When it rains, y’know? Atop of being sick (It came back just as I thought I was feeling better. Bleugh.), I’m without internet for quite a while. While this saddens me greatly, as I do miss sharing culinary kosher tidbits with my dear readers, it does give me time to research other culinary avenues. After all, when all you can do is lie in bed, it’s a GREAT excuse to read cookbooks and culinary textbooks for ideas! In all seriousness, though, Passover is soon coming upon us. Rather than go over the food preperations today, I wanted to look more at what food you have to get OUT of your house for Passover, mainly cleaning for chametz.

I feel for Jewish women, this time of year – especially those with families! All the cleaning and cleaning and cleaning… Women, I sympathize! As a house husband, I’m the one who has been doing all that fun cleaning. Of course, having just MOVED is a blessing as we were able to rid ourselves of much chametz. But, even in that, it was still a chore. And no, I do NOT reccomend moving just before Pesach… It is NOT fun.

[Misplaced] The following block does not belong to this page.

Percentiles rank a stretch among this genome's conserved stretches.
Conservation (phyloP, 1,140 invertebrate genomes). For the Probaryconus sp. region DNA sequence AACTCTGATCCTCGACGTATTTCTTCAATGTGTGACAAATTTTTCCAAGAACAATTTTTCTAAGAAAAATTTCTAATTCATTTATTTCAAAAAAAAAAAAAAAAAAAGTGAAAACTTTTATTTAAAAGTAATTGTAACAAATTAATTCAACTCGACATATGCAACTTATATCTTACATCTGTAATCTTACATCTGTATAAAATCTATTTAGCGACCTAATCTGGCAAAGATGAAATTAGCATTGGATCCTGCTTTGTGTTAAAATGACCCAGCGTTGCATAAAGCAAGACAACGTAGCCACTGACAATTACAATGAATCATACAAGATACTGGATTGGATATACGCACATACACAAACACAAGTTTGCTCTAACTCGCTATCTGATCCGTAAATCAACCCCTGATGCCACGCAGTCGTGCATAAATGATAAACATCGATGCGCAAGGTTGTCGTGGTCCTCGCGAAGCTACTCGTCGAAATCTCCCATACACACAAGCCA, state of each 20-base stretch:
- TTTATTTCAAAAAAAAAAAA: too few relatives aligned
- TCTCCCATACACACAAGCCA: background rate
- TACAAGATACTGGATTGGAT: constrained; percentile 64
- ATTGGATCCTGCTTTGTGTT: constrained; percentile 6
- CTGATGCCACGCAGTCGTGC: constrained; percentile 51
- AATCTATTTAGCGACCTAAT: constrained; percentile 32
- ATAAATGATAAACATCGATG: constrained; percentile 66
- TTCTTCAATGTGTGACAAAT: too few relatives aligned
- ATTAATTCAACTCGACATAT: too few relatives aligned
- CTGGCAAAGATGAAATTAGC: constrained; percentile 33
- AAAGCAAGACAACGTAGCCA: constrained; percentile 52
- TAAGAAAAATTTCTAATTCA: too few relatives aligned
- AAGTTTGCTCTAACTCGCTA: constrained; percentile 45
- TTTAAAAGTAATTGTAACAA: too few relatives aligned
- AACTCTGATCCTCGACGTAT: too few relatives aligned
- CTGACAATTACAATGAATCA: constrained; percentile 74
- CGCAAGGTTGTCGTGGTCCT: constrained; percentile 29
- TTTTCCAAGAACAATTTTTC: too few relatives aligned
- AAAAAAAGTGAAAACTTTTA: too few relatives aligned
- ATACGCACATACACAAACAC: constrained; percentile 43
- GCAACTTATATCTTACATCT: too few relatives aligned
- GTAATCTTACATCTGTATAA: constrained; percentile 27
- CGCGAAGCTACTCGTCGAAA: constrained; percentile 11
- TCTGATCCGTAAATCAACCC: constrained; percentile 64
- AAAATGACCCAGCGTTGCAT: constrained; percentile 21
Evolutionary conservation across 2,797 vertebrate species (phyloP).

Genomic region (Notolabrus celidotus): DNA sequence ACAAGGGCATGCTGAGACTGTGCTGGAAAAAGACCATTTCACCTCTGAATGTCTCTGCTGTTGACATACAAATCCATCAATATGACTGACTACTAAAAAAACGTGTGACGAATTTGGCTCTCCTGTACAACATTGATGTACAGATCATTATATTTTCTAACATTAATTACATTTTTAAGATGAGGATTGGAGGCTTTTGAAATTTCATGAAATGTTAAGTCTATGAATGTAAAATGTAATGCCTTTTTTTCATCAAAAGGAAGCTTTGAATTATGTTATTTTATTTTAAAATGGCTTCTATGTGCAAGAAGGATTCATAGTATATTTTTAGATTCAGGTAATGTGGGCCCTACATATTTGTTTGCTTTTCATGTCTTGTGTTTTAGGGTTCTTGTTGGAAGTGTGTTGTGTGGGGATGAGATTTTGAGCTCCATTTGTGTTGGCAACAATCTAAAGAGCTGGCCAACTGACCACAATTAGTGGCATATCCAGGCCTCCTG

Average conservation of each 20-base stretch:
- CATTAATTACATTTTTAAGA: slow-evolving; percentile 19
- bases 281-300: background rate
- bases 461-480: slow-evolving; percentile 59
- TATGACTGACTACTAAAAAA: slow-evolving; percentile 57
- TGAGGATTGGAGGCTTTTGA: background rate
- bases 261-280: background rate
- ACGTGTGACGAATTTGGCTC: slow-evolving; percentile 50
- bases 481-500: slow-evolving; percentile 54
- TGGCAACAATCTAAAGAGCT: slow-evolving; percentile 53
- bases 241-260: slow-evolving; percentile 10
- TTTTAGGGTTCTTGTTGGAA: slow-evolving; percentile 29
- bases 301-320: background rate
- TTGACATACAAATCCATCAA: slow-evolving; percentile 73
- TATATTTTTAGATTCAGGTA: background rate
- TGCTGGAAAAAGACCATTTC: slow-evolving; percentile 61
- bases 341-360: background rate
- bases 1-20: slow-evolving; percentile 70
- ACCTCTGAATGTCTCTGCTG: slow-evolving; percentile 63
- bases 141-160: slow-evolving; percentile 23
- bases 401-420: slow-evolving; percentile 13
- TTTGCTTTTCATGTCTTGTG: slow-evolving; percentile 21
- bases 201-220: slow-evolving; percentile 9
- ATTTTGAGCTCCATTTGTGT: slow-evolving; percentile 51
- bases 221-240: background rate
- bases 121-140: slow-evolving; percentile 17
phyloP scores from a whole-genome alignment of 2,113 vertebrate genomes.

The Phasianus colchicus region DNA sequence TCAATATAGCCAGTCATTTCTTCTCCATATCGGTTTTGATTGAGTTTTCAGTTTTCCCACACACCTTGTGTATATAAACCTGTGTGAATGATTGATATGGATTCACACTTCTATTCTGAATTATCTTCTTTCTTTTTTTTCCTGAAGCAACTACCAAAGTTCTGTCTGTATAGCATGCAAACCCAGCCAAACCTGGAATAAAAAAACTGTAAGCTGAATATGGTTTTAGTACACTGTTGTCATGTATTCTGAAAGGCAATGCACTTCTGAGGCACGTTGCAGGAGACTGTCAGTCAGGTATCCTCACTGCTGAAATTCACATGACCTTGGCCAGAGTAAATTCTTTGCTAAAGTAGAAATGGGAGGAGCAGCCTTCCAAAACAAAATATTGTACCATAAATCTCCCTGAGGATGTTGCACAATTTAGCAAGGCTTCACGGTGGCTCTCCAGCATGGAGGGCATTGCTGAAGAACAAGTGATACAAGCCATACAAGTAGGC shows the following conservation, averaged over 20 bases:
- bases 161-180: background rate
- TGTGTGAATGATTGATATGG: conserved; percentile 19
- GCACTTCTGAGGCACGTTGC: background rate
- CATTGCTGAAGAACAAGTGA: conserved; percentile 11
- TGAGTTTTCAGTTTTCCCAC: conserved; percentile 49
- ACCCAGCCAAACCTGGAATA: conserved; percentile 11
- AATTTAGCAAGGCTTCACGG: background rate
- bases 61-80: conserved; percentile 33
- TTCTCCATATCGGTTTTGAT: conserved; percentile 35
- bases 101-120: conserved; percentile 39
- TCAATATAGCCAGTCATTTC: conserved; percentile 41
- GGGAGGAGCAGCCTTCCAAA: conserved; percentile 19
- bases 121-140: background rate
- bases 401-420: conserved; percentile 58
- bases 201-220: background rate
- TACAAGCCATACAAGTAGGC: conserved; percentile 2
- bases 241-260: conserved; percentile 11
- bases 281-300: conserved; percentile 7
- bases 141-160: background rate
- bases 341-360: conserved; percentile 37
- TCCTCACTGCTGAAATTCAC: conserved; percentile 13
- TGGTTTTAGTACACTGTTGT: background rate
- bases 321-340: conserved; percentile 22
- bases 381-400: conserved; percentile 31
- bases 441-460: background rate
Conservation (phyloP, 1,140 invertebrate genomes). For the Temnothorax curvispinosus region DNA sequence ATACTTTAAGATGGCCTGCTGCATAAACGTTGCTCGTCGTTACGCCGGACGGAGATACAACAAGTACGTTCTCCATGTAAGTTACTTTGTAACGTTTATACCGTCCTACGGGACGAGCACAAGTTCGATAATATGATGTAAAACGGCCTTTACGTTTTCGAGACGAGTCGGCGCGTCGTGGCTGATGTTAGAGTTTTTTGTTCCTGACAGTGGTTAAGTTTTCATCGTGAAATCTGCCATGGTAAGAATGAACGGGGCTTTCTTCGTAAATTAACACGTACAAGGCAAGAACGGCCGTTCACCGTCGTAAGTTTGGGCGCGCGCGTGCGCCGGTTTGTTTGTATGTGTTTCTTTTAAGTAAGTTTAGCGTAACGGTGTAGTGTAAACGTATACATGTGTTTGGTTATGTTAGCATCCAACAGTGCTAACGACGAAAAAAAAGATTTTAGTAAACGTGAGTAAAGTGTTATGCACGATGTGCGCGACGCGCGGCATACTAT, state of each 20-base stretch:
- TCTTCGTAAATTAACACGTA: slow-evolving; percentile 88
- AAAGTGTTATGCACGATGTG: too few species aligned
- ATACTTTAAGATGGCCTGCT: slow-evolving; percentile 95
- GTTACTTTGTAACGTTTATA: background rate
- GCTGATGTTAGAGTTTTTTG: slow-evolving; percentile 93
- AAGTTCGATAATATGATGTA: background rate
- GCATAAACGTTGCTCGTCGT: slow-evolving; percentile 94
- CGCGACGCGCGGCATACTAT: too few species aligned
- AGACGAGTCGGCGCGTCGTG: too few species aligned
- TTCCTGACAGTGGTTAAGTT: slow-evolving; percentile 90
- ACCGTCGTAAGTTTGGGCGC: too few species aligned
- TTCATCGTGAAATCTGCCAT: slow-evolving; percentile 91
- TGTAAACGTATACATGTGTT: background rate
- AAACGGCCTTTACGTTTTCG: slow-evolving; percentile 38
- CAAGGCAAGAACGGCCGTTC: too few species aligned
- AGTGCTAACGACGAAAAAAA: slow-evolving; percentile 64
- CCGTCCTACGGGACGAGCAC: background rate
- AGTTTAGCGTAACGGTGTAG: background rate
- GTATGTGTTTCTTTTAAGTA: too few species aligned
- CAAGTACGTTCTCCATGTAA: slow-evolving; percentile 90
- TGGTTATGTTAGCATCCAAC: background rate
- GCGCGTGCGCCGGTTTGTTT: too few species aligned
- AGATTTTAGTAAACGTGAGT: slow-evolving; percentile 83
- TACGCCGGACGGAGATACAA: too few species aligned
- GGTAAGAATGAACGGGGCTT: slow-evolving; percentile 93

Now, for those of you that may not know, Chametz means levened bread. ANY type of levened bread… From Bagels to bread crumbs, it ALL has to go. Why? Well, in Exodus 12:19, the Torah commands: “For seven days, leaven may not be found in your home.” The law is so strict that the punishment for eating chametz on Pesach is karet — being cut off from the Jewish people. Now, I love my people! I don’t wanna be cut off from them! So, I, like a lot of Jews, clean.

But how hard is it, you may ask? Well, you clean and clean, and find a few crumbs from that old wedding cake… Or remember that delicious bagel and shmear you ate by the com puter a few weeks back and crumbs got in the keyboard? Or remember that garlic bread in the back of the freezer? You start to see WHY this is such a chore.